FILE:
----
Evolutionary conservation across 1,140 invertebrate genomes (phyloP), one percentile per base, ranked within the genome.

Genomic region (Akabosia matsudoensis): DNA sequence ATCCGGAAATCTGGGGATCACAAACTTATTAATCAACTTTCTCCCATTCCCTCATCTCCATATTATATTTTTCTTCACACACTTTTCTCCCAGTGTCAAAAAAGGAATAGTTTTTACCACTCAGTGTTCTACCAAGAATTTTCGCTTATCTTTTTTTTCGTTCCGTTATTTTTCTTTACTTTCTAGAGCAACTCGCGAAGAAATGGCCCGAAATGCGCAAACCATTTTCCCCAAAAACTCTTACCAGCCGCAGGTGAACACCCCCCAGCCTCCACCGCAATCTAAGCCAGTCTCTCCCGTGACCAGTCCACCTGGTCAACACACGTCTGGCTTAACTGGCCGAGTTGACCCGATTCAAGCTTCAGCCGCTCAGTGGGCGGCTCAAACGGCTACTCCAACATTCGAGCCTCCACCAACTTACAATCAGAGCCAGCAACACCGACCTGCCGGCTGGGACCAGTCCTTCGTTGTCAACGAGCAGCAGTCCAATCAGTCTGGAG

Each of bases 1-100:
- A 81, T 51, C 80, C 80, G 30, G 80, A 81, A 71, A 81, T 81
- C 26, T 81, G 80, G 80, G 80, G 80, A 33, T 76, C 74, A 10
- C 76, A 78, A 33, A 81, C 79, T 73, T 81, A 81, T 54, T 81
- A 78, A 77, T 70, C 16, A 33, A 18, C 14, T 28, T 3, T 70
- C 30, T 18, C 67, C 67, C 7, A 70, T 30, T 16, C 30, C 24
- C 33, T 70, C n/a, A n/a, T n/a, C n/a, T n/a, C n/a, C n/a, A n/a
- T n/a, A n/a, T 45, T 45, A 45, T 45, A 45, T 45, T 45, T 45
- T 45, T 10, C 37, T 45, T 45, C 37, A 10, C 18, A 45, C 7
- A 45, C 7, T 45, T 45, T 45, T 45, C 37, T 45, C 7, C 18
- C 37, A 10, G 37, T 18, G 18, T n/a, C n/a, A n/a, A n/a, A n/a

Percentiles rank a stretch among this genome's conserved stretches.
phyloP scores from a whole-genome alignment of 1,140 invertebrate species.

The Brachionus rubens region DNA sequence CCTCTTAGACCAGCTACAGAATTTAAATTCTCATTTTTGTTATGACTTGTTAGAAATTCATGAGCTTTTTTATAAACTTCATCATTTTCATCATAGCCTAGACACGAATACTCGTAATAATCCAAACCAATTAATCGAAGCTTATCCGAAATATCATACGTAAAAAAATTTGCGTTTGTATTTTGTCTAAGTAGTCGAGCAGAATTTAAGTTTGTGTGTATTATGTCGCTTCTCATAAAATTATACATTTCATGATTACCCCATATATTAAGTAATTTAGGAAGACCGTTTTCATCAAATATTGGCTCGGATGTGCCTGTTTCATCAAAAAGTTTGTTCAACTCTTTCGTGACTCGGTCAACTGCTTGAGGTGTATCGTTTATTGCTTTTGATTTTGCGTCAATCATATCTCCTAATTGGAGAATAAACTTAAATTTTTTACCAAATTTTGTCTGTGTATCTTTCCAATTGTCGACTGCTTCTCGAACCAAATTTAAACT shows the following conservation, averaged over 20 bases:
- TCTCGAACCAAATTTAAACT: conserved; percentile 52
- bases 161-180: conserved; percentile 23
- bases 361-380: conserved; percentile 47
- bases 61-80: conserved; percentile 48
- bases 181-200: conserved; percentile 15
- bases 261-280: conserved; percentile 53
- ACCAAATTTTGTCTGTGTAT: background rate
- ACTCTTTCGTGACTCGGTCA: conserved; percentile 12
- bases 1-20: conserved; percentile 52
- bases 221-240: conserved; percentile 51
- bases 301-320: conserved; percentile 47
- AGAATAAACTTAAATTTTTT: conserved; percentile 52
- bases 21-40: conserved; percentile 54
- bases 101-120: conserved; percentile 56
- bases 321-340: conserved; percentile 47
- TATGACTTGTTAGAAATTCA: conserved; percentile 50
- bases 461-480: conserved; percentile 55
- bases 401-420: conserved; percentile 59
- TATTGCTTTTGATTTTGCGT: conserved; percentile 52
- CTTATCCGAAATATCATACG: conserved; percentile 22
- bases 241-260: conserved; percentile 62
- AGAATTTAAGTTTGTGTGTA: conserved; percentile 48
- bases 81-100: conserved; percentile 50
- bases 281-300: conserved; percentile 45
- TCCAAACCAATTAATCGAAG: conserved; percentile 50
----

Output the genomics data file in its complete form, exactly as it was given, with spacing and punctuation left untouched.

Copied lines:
Evolutionary conservation across 1,140 invertebrate genomes (phyloP), one percentile per base, ranked within the genome.

Genomic region (Akabosia matsudoensis): DNA sequence ATCCGGAAATCTGGGGATCACAAACTTATTAATCAACTTTCTCCCATTCCCTCATCTCCATATTATATTTTTCTTCACACACTTTTCTCCCAGTGTCAAAAAAGGAATAGTTTTTACCACTCAGTGTTCTACCAAGAATTTTCGCTTATCTTTTTTTTCGTTCCGTTATTTTTCTTTACTTTCTAGAGCAACTCGCGAAGAAATGGCCCGAAATGCGCAAACCATTTTCCCCAAAAACTCTTACCAGCCGCAGGTGAACACCCCCCAGCCTCCACCGCAATCTAAGCCAGTCTCTCCCGTGACCAGTCCACCTGGTCAACACACGTCTGGCTTAACTGGCCGAGTTGACCCGATTCAAGCTTCAGCCGCTCAGTGGGCGGCTCAAACGGCTACTCCAACATTCGAGCCTCCACCAACTTACAATCAGAGCCAGCAACACCGACCTGCCGGCTGGGACCAGTCCTTCGTTGTCAACGAGCAGCAGTCCAATCAGTCTGGAG

Each of bases 1-100:
- A 81, T 51, C 80, C 80, G 30, G 80, A 81, A 71, A 81, T 81
- C 26, T 81, G 80, G 80, G 80, G 80, A 33, T 76, C 74, A 10
- C 76, A 78, A 33, A 81, C 79, T 73, T 81, A 81, T 54, T 81
- A 78, A 77, T 70, C 16, A 33, A 18, C 14, T 28, T 3, T 70
- C 30, T 18, C 67, C 67, C 7, A 70, T 30, T 16, C 30, C 24
- C 33, T 70, C n/a, A n/a, T n/a, C n/a, T n/a, C n/a, C n/a, A n/a
- T n/a, A n/a, T 45, T 45, A 45, T 45, A 45, T 45, T 45, T 45
- T 45, T 10, C 37, T 45, T 45, C 37, A 10, C 18, A 45, C 7
- A 45, C 7, T 45, T 45, T 45, T 45, C 37, T 45, C 7, C 18
- C 37, A 10, G 37, T 18, G 18, T n/a, C n/a, A n/a, A n/a, A n/a

Percentiles rank a stretch among this genome's conserved stretches.
phyloP scores from a whole-genome alignment of 1,140 invertebrate species.

The Brachionus rubens region DNA sequence CCTCTTAGACCAGCTACAGAATTTAAATTCTCATTTTTGTTATGACTTGTTAGAAATTCATGAGCTTTTTTATAAACTTCATCATTTTCATCATAGCCTAGACACGAATACTCGTAATAATCCAAACCAATTAATCGAAGCTTATCCGAAATATCATACGTAAAAAAATTTGCGTTTGTATTTTGTCTAAGTAGTCGAGCAGAATTTAAGTTTGTGTGTATTATGTCGCTTCTCATAAAATTATACATTTCATGATTACCCCATATATTAAGTAATTTAGGAAGACCGTTTTCATCAAATATTGGCTCGGATGTGCCTGTTTCATCAAAAAGTTTGTTCAACTCTTTCGTGACTCGGTCAACTGCTTGAGGTGTATCGTTTATTGCTTTTGATTTTGCGTCAATCATATCTCCTAATTGGAGAATAAACTTAAATTTTTTACCAAATTTTGTCTGTGTATCTTTCCAATTGTCGACTGCTTCTCGAACCAAATTTAAACT shows the following conservation, averaged over 20 bases:
- TCTCGAACCAAATTTAAACT: conserved; percentile 52
- bases 161-180: conserved; percentile 23
- bases 361-380: conserved; percentile 47
- bases 61-80: conserved; percentile 48
- bases 181-200: conserved; percentile 15
- bases 261-280: conserved; percentile 53
- ACCAAATTTTGTCTGTGTAT: background rate
- ACTCTTTCGTGACTCGGTCA: conserved; percentile 12
- bases 1-20: conserved; percentile 52
- bases 221-240: conserved; percentile 51
- bases 301-320: conserved; percentile 47
- AGAATAAACTTAAATTTTTT: conserved; percentile 52
- bases 21-40: conserved; percentile 54
- bases 101-120: conserved; percentile 56
- bases 321-340: conserved; percentile 47
- TATGACTTGTTAGAAATTCA: conserved; percentile 50
- bases 461-480: conserved; percentile 55
- bases 401-420: conserved; percentile 59
- TATTGCTTTTGATTTTGCGT: conserved; percentile 52
- CTTATCCGAAATATCATACG: conserved; percentile 22
- bases 241-260: conserved; percentile 62
- AGAATTTAAGTTTGTGTGTA: conserved; percentile 48
- bases 81-100: conserved; percentile 50
- bases 281-300: conserved; percentile 45
- TCCAAACCAATTAATCGAAG: conserved; percentile 50